More than all of that, she was full of hope. She believed in God, and in us, and in herself. She saw the green light; she reached out for it. She was hellbent on running faster and reaching farther, although some days she got tired. And on those days she would lie on the couch and admit that: “I’m tired.” She spoke truth over me all of the time, reminding me constantly that “the only person who loves you more than your mama is Jesus.” When I was in fourth grade, and too scared to go to the regional spelling bee even though I’d won at my school, she said, “It takes a strong person to admit when they’re afraid. I’m proud of you.” She showed me the joy in singing in the car, in enjoying the ride even if you weren’t going any particular place. She could take a joke, and she could make a joke. And people, she loved to laugh.
But what does all of this mean now? I’ve sashayed into a world where I understand that the Lord ordained every single day in this decade, the painful ones and the less-painful ones and the life-is-back ones. I can see that my life has been carefully orchestrated to showcase the glory of God if I let it; I choose to let it, and I choose to tell you of His healing, of His sovereignty, of His grace. Read that here, now: Healing. Sovereignty. Grace. I’ve seen them most here, in this place, in the corner of my heart that not only loves my mother, but misses her. And I do—fiercely. Still, cliche as it sounds, my mother would be heartbroken if she found out I didn’t get over it, and with that in mind, I did. I moved on. I let the Lord restore my soul. But I remember her.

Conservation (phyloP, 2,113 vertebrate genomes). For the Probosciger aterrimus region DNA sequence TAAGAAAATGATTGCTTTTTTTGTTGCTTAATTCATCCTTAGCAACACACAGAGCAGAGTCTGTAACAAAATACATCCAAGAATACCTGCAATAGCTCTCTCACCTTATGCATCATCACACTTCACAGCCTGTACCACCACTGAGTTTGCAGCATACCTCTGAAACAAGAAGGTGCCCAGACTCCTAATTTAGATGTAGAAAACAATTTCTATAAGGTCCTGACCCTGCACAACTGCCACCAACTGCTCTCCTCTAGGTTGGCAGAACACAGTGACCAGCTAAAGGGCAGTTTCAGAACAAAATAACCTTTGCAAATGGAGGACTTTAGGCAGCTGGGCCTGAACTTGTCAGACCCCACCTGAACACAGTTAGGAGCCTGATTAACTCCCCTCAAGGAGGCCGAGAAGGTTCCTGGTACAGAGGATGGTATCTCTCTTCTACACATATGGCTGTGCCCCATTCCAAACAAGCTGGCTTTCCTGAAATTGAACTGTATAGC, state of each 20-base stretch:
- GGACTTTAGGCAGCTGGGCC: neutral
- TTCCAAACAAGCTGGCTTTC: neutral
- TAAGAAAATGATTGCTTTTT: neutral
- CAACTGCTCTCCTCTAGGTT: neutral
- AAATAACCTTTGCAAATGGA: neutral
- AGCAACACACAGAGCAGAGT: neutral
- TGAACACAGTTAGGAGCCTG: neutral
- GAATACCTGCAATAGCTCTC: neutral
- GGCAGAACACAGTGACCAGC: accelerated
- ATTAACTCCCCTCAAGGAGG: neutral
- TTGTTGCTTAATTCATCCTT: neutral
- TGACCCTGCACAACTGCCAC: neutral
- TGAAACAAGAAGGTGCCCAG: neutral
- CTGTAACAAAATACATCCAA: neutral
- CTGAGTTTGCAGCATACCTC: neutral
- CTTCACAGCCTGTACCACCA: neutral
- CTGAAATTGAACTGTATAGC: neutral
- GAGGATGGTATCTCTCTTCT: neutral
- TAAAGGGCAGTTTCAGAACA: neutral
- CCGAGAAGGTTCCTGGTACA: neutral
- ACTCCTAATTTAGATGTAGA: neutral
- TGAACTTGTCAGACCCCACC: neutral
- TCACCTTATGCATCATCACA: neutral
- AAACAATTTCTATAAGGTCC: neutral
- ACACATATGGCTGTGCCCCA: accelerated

Sometimes, it’s when I’m brewing afternoon coffee; other times, it’s a glance in the mirror, and suddenly I can’t catch my breath because she’s in the way my eye squints or my hair curls or my forehead peeks out. There are the moments when I laugh too loud and someone shushes me, and at first I feel indignant, but then I can hear her singsong laughter bubbling from three aisles away or across the parking lot, and it sounds like mine. When I’m on the phone and I’ve just regaled Janie with a 47-minute story about my toes; when I’m tucking myself into bed with a book and a smile; when I think about having some babies and raising them in the garden—she shows up, even after all this time. And I don’t know if you can see here from the streets of gold, and frankly, I think it’s just fine if you can’t. But if she can, I know she sees it, too, and she must smile and say, “Oh, yes. She’s mine. And look, she finally figured out what to do about that hair.”
It’s been ten years since my mom died; ten years since she’s stroked my hair on a Saturday morning. Ten years since she’s fed my goldfish before she tucked me into bed. Ten years since I’ve heard her voice, or her laugh. But when I close my eyes, I can see my favorite parts of her: her delicate hands; her pretty crows feet; her squinty eye. A decade is 10 years, but if it were 10,000, I would still remember.